NATO claims it targetted a command and control center in Tripoli.
The Libyan government took journalists to the site. It was reportedly a compound with several buildings. Underneath one, there may or may not have been a bunker.
One of the most comprehensive reports so far is written by Simon Denyer and Leila Fadel for the Washington Post, and published here.
Al-Jazeera English has posted here a report and elsewhere the full English-language announcement by government spokesman Moussa Ibrahim said the Libyan leader and his wife had also been in the building, with friends and relatives — but that Qaddhafi and his wife are unhurt, though there have been other martyrs there, who have now joined other martyrs among the Libyan people for the last 40 days. The spokesman noted that Qaddhafi had just appealed for a halt in NATO action, a ceasefire, and called for dialog — but, the spokesman said, no government has sent any envoy or delegation, and there has been no dialog…
This is being called by some an attempt at a targetted assassination.
But, NATO officials later said they did not intentionally target “any individual”.
Twitter reported some scepticism about the reports of these Qaddhafi family deaths — mainly among Qaddhafi opponents and rebel supporters.
But, the co-author of the WPost article answered some questions on Twitter [@simondenyer], and said, among other things, after seeing the destruction at the site of the strike, that “It did seem unlikely to many members of press corps that anyone could escape completely unscathed, without any injuries at all”.
To one sceptic, who was apparently insisting that a military target had been hit, not a civilian target, @simondenyer wrote: “Praps they removed military gear and replaced it with the contents of someone’s home, then destroyed it and caked it in dust”…
Former U.S. State Department spokesman P.J. Crowley has Tweeted [@PJCrowley] that NATO should explain as soon as possible: “If verified that #Qaddafi’s grandsons died following an air attack, it could damage #NATO’s credibility”, and “the sooner #NATO fully explains what happened, the better”.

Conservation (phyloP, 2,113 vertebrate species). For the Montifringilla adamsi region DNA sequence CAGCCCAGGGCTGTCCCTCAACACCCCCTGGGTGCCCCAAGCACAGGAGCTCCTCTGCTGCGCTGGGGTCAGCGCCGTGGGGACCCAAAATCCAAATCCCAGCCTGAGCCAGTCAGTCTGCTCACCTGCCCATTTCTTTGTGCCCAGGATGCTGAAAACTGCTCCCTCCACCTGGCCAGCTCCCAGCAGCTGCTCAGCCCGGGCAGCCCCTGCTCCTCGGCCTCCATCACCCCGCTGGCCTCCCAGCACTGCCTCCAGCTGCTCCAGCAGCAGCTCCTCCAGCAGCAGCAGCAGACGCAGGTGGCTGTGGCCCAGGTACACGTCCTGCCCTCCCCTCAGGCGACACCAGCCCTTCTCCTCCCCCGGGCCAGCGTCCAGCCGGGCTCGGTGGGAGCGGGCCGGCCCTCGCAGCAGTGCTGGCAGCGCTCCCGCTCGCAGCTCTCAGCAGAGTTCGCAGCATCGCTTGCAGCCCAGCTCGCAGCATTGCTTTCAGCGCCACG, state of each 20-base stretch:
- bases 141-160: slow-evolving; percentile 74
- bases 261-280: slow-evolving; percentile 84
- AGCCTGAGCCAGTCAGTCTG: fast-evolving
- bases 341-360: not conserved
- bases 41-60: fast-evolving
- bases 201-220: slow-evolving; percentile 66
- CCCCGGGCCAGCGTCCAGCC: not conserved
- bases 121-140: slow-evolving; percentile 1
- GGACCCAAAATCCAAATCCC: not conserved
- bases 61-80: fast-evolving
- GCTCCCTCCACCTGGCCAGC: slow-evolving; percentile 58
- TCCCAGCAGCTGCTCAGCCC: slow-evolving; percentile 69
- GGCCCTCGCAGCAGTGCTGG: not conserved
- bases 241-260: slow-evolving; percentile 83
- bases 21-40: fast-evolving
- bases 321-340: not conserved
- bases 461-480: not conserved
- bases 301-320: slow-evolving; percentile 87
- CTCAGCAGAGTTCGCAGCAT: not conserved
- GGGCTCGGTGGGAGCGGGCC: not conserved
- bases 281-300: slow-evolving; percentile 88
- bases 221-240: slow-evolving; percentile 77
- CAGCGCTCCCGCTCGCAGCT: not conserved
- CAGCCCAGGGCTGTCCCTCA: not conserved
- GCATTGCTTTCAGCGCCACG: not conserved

In 1986, a very young girl that Qaddhafi said was his adopted daughter was killed in a joint British-American strike on his compound in Tripoli.
A New York Times OP ED, signed by BARACK OBAMA, DAVID CAMERON, and NICOLAS SARKOZY and published on 14 April here stated “We must never forget the reasons why the international community was obliged to act in the first place. As Libya descended into chaos with Colonel Muammar el-Qaddafi attacking his own people, the Arab League called for action. The Libyan opposition called for help. And the people of Libya looked to the world in their hour of need. In an historic resolution, the United Nations Security Council authorized all necessary measures to protect the people of Libya from the attacks upon them. By responding immediately, our countries, together with an international coalition, halted the advance of Qaddafi’s forces and prevented the bloodbath that he had promised to inflict upon the citizens of the besieged city of Benghazi. Tens of thousands of lives have been protected. But the people of Libya are still suffering terrible horrors at Qaddafi’s hands each and every day. His rockets and shells rained down on defenseless civilians in Ajdabiya. The city of Misurata is enduring a medieval siege, as Qaddafi tries to strangle its population into submission. The evidence of disappearances and abuses grows daily. Our duty and our mandate under U.N. Security Council Resolution 1973 is to protect civilians, and we are doing that. It is not to remove Qaddafi by force. But it is impossible to imagine a future for Libya with Qaddafi in power. The International Criminal Court is rightly investigating the crimes committed against civilians and the grievous violations of international law. It is unthinkable that someone who has tried to massacre his own people can play a part in their future government. The brave citizens of those towns that have held out against forces that have been mercilessly targeting them would face a fearful vengeance if the world accepted such an arrangement. It would be an unconscionable betrayal … There is a pathway to peace that promises new hope for the people of Libya … The regime has to pull back from the cities it is besieging, including Ajdabiya, Misurata and Zintan, and return to their barracks. However, so long as Qaddafi is in power, NATO must maintain its operations so that civilians remain protected and the pressure on the regime builds. Then a genuine transition from dictatorship to an inclusive constitutional process can really begin, led by a new generation of leaders. In order for that transition to succeed, Qaddafi must go and go for good”.